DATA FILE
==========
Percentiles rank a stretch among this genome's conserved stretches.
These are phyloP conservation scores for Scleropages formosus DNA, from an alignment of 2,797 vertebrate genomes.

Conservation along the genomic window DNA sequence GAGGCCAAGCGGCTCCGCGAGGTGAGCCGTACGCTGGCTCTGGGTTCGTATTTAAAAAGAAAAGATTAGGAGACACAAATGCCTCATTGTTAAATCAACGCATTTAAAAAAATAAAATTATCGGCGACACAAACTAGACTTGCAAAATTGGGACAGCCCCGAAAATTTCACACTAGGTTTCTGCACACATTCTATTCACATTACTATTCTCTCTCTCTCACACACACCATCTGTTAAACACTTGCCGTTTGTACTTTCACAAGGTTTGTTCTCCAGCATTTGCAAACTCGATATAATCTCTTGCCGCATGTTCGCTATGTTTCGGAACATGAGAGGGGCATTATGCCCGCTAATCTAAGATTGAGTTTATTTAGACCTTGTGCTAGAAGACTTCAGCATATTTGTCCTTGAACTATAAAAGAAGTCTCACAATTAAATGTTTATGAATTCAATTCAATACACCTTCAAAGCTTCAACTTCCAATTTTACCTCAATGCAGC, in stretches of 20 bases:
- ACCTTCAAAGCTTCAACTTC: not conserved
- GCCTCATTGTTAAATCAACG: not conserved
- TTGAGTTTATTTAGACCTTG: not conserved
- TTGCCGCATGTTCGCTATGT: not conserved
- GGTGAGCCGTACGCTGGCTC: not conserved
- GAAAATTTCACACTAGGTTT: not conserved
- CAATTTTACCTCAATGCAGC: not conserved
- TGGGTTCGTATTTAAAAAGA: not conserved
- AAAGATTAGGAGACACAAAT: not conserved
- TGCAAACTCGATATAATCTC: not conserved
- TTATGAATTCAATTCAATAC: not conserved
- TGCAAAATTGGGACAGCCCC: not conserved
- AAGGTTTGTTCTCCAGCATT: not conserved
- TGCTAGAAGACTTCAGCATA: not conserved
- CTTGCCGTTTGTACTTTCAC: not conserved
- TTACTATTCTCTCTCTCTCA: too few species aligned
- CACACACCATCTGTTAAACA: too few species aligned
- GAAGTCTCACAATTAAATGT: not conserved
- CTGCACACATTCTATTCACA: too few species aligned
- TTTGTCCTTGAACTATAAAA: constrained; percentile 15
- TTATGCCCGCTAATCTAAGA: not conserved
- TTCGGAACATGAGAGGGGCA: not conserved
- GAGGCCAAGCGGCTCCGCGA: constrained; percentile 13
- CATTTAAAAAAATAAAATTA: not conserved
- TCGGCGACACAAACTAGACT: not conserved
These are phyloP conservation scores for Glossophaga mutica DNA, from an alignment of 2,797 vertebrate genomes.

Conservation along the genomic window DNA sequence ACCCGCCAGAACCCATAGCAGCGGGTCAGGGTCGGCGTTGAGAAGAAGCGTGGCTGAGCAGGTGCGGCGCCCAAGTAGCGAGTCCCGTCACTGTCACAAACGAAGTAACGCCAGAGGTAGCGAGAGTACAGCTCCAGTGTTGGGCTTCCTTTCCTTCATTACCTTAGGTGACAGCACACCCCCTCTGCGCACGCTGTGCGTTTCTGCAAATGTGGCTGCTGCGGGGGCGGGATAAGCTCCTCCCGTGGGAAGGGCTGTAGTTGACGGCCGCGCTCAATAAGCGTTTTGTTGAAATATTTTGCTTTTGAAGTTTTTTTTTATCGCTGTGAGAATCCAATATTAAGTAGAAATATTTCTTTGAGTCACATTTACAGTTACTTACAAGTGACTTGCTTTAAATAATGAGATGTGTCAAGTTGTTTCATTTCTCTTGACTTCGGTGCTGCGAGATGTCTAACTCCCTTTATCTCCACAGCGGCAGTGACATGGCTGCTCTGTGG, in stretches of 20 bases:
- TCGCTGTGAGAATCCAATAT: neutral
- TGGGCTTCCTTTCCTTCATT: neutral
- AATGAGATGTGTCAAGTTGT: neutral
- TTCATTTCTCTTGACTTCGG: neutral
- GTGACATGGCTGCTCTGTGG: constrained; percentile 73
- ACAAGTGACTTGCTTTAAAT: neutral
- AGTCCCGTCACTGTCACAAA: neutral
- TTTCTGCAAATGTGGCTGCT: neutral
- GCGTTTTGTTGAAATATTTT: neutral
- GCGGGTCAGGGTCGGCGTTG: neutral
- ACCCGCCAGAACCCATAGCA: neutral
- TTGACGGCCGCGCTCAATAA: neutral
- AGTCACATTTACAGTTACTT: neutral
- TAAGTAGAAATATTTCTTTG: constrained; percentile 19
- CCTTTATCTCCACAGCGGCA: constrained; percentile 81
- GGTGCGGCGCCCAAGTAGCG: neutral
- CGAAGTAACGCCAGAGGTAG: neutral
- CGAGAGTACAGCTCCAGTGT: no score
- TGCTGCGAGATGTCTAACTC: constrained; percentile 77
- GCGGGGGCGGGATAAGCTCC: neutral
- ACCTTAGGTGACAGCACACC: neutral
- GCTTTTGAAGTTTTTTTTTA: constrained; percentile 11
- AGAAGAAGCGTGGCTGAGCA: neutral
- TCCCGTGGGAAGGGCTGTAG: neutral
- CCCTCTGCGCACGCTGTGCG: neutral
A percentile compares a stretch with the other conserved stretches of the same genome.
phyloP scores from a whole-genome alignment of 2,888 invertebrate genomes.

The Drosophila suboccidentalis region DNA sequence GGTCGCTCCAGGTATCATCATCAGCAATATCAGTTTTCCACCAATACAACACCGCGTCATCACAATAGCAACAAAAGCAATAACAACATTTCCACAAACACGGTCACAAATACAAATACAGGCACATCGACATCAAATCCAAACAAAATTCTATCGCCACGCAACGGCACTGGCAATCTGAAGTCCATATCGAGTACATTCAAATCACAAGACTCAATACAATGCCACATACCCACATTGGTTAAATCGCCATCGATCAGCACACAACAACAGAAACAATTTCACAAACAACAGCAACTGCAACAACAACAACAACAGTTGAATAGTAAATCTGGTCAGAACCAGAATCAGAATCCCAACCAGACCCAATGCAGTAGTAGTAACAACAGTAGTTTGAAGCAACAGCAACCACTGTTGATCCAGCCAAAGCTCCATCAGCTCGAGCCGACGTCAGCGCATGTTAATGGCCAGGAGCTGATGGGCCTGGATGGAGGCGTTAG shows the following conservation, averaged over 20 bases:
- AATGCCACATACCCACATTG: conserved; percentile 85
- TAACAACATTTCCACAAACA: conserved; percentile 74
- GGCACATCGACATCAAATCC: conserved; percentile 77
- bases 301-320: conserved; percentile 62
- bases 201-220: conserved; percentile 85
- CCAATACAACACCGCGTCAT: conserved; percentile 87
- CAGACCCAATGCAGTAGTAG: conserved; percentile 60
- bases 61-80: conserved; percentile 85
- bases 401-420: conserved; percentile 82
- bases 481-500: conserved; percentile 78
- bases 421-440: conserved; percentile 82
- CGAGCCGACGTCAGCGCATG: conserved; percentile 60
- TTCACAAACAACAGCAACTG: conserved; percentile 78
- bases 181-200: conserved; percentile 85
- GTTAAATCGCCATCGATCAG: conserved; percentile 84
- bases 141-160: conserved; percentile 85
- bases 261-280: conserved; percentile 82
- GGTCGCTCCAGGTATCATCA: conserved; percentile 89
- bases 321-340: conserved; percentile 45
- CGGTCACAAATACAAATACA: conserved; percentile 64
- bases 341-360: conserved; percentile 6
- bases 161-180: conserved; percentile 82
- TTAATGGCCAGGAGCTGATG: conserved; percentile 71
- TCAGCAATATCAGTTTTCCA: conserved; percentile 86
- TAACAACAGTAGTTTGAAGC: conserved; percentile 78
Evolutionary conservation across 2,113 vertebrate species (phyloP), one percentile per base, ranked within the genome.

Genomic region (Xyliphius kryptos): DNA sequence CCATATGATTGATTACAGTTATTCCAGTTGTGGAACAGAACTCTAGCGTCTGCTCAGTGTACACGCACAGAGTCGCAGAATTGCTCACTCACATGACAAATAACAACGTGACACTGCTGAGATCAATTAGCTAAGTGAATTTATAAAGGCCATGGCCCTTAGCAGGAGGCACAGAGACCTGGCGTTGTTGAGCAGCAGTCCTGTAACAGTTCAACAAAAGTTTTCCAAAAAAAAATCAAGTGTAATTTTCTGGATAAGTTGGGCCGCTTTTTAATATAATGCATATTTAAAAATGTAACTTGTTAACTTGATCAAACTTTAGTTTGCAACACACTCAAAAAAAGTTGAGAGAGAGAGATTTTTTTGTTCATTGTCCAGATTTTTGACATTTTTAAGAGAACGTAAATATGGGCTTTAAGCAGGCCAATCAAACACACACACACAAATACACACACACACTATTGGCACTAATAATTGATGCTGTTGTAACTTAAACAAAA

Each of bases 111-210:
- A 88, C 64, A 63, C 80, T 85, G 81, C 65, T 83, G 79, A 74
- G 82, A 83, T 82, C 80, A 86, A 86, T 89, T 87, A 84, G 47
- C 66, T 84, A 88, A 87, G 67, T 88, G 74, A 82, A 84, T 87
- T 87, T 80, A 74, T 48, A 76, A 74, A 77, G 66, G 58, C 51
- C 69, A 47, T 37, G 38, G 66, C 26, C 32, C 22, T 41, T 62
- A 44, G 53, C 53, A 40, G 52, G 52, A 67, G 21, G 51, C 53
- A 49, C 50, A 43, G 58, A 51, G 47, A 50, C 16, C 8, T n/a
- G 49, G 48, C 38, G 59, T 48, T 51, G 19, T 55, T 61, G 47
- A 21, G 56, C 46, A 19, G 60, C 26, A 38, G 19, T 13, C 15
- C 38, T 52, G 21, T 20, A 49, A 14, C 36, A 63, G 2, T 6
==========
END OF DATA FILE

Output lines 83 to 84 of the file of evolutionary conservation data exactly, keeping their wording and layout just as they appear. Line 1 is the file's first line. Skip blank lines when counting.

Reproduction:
- TAACAACAGTAGTTTGAAGC: conserved; percentile 78
Evolutionary conservation across 2,113 vertebrate species (phyloP), one percentile per base, ranked within the genome.